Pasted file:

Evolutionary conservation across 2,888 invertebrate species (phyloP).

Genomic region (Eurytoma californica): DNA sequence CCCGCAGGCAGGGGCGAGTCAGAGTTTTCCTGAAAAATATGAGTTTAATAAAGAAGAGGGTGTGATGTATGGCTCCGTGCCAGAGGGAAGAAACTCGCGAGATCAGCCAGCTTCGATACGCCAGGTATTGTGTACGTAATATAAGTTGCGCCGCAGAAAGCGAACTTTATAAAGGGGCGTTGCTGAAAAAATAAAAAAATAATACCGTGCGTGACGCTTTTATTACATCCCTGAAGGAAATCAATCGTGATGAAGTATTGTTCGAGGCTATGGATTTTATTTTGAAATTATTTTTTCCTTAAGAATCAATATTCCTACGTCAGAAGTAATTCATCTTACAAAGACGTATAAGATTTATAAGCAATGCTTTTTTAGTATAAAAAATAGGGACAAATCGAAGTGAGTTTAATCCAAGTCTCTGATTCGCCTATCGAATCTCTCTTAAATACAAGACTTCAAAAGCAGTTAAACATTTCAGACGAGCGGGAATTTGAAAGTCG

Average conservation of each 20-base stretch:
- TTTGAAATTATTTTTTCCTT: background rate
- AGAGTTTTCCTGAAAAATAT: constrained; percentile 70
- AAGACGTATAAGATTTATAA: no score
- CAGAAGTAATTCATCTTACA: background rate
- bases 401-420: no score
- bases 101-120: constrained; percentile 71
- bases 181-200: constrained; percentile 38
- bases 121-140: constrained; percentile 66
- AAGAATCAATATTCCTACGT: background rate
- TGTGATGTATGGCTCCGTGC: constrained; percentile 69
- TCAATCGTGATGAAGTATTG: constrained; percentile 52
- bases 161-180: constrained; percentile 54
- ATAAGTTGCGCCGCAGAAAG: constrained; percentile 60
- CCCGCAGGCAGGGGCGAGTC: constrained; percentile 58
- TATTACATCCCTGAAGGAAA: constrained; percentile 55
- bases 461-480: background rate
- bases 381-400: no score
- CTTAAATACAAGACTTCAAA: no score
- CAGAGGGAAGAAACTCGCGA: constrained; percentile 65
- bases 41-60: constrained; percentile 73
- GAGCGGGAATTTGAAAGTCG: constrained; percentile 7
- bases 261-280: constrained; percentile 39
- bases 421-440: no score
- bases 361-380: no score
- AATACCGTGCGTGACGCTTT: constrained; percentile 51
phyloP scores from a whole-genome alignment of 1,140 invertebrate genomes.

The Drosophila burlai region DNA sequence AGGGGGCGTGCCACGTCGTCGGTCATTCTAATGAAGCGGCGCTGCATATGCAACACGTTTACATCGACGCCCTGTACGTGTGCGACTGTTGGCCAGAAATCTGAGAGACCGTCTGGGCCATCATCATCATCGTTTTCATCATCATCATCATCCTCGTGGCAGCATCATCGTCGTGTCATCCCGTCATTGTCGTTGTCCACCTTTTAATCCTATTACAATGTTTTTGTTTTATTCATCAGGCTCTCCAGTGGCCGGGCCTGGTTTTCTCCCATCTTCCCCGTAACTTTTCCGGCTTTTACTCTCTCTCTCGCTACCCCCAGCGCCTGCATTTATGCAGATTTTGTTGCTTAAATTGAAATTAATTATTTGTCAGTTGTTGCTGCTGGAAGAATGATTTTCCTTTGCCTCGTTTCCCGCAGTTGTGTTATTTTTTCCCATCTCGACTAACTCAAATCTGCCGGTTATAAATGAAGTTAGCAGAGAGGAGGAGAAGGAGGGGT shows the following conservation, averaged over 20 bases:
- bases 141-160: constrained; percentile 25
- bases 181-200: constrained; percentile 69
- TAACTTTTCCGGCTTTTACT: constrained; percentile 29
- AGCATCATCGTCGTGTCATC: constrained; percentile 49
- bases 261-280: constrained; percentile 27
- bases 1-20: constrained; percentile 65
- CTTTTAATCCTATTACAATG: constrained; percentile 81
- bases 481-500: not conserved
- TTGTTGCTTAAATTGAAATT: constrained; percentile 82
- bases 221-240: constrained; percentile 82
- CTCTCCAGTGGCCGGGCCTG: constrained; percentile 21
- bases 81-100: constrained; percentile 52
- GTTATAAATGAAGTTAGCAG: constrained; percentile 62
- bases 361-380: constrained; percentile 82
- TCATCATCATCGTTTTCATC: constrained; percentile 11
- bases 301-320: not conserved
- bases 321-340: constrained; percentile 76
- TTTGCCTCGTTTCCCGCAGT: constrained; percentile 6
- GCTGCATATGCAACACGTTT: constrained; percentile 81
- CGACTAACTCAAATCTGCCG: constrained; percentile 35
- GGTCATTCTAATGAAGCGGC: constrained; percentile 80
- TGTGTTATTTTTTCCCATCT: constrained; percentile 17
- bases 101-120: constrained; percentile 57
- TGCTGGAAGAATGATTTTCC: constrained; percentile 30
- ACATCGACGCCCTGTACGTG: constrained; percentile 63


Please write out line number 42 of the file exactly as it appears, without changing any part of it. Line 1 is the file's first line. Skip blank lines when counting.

- bases 81-100: constrained; percentile 52